There is no escaping political ideology. If I had used the term transsexual, that also would have been a choice of political ideology.

I chose to use the more inclusive term, and then specify the scope of the court's reach. I do believe that the opinion, and the Irish government commission, are moving towards recognition of transgender identity.

Thank you for your thoughtful response. Dr. Weiss.

The more I look at the history, in America, in Europe, in England, in Canada, the more I see a history of transsexual people, particularly transsexual women/women of transsexual history making the precedent-setting decisions, but their sacrifice being erased, and often degraded because they, counter to the transgender ideology, do not seek to challenge the dominant discourse around gender--they are not revolutionary enough.

The physical urgency to change sex, through hormones, transition, and surgery, can be thwarted at any step--rather like the way one of my recent instructors described the dialectic of structure and agency: "you can always do something, it just might not be quite what you want to do."

In a recent academic piece--which I am presenting to my supervisor today--I refer to gender identity as a form of political expediency in that it has a provenance, soon to include, hopefully, C-389, that privileges gender at the expense of sex; I take this to be less of a problem than having the legal category to be sexual orientation, defined to include gender identity and gender expression, e.g. Maine.

This erasure of the sacrifice of transsexual people who have created the foundations of the decisions that now include transgender people and their identity, the efforts in the medico-legal sphere, seem to be part of the tendency to forget the past--part of what I understand to be oppression and neoliberal modernity.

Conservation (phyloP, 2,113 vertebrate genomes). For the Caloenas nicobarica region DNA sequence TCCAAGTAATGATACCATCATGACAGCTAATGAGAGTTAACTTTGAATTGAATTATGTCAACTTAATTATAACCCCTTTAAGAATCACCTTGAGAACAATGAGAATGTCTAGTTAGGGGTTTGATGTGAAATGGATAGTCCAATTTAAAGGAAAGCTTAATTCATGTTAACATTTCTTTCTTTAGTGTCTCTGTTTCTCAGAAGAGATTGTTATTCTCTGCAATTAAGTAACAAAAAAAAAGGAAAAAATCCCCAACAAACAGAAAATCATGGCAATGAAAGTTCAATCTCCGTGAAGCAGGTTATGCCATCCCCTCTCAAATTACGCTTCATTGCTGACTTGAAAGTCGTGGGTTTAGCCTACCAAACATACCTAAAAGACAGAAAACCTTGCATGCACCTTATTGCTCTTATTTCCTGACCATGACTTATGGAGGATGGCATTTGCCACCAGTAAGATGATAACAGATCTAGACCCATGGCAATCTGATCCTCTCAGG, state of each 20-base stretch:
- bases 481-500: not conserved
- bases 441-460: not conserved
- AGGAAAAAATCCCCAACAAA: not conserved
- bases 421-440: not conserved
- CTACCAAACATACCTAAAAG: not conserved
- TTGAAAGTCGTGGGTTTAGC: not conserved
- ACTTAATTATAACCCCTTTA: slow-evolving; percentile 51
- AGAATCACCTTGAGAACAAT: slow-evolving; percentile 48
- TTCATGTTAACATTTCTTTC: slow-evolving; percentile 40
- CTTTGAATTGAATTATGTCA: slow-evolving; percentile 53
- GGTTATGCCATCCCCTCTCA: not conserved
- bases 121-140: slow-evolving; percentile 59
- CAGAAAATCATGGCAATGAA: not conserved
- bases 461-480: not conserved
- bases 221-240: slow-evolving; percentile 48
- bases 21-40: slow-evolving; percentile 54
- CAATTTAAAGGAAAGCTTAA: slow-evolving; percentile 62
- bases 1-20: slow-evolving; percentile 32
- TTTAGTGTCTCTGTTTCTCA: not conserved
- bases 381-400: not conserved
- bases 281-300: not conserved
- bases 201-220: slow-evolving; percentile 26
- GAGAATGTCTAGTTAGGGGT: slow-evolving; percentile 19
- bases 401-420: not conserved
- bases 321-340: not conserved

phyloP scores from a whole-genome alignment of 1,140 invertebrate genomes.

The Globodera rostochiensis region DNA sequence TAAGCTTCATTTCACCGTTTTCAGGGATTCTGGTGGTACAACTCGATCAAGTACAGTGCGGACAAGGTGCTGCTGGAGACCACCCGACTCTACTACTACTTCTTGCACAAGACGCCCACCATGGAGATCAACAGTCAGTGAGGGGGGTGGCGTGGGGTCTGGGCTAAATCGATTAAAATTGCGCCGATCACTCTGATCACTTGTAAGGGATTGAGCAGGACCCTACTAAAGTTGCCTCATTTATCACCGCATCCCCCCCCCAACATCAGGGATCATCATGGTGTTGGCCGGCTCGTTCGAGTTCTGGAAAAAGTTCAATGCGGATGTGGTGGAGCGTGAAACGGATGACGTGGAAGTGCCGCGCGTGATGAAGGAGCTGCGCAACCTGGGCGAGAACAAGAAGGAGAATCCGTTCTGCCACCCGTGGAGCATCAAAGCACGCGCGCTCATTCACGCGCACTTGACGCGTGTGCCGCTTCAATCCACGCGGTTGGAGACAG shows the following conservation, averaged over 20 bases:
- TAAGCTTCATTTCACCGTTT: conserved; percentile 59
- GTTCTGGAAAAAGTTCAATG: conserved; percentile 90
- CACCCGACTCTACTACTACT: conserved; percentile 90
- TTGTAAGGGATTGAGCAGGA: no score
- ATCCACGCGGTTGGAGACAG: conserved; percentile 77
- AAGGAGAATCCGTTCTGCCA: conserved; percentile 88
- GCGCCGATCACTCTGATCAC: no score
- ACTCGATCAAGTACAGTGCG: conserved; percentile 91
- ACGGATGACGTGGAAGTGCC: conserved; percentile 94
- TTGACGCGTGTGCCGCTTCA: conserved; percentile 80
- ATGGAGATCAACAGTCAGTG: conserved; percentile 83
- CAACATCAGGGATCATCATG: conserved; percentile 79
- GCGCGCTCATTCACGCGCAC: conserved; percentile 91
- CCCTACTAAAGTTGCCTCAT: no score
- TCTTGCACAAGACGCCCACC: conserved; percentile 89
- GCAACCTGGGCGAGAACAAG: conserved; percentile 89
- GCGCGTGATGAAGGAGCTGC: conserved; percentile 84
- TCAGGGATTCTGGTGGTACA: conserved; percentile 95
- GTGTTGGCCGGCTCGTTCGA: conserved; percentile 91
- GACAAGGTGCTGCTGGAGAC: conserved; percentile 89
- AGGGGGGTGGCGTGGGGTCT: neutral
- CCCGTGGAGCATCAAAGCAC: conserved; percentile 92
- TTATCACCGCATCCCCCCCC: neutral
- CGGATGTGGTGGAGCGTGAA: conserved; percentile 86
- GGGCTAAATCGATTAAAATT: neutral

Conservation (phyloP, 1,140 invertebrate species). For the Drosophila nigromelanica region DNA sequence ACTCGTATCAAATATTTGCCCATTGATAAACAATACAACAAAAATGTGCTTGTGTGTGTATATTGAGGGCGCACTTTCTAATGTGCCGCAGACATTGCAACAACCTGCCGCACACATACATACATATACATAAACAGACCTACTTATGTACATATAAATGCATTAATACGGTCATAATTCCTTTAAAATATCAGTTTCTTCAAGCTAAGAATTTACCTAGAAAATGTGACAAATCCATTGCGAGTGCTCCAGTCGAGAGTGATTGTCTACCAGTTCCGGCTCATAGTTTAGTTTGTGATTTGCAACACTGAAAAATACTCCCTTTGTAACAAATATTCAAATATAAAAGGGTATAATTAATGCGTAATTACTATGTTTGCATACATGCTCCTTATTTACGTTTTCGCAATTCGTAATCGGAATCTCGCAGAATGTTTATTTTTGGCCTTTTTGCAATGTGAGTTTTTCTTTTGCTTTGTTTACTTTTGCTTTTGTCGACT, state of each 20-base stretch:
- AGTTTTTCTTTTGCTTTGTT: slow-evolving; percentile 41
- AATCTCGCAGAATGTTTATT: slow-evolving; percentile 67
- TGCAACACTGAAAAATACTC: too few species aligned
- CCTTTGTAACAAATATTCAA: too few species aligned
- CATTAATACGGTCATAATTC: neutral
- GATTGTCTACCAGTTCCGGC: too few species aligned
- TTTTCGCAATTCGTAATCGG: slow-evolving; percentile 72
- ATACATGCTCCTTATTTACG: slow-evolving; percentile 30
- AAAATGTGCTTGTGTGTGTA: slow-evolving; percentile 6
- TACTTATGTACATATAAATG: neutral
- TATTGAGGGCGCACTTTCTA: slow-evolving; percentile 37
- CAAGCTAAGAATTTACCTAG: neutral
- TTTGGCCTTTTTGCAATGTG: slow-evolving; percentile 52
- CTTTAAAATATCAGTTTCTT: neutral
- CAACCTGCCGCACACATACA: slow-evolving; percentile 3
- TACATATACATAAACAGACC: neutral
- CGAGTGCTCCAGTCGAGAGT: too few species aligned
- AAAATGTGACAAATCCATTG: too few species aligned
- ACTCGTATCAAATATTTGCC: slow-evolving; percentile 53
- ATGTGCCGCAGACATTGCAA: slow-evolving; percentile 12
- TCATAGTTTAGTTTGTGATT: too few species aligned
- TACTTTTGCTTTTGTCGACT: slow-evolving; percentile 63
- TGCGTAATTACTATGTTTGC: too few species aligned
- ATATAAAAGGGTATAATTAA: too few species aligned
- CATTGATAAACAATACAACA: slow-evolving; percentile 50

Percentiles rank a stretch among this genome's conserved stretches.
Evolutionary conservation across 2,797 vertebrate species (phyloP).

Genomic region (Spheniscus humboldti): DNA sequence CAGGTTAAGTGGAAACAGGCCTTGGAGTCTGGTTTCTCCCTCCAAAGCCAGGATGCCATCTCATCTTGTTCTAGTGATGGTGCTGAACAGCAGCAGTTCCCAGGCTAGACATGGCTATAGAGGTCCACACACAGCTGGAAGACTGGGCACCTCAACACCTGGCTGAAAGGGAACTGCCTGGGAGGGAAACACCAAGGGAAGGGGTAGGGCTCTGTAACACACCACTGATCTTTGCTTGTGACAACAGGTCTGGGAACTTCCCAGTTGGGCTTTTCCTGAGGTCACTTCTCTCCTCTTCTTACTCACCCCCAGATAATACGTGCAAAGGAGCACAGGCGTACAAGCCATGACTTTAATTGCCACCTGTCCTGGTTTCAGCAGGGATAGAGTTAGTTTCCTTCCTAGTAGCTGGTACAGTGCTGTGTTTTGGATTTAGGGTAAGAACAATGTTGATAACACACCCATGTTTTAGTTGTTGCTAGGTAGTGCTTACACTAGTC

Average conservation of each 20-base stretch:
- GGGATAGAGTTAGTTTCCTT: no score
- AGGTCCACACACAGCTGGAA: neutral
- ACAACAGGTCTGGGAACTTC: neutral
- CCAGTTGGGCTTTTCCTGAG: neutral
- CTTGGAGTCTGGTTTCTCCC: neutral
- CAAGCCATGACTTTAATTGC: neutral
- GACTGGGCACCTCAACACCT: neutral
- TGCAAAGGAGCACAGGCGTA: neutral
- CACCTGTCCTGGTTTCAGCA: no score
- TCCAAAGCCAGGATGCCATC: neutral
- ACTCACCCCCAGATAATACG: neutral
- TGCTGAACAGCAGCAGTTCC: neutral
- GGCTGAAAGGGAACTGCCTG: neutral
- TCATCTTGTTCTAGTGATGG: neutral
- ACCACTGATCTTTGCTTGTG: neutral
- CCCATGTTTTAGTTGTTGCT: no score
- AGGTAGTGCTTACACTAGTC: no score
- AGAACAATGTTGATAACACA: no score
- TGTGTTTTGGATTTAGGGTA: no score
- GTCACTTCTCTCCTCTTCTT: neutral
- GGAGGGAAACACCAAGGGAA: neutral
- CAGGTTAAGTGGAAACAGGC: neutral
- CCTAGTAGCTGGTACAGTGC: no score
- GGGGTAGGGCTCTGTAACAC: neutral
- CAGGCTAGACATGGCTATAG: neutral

It has been argued on this website that what has been agreed to in the past is what we must follow through in the present, as if all that appears to happen in the past is sacred--including the demolishing of the achieved rights of transsexual people to bring them to the level of transgender people.

In Canada we didn't do this; in Europe, as I read the law, this wasn't done either.

I cannot escape the conclusion that "melting pot," the urge to bring everyone down to size, is part of the declaration of the transgender ideology, that we must all be the same identity to seek the same goals with its destructive corollary, if you have something more we will knock you down to size so you have to work with us or die.

Increasing numbers of transsexual people/people of transsexual history refuse this, what I have taken to call, transsexual wager; there response is, we did it for ourselves, and you, in the past; if you refuse this, we will do it for ourselves in the future; you're on your own.

I wonder what Brynn thinks about this? He used to do posts about being trans and living in Ireland and, if I remember correctly, it was a less than welcoming experience.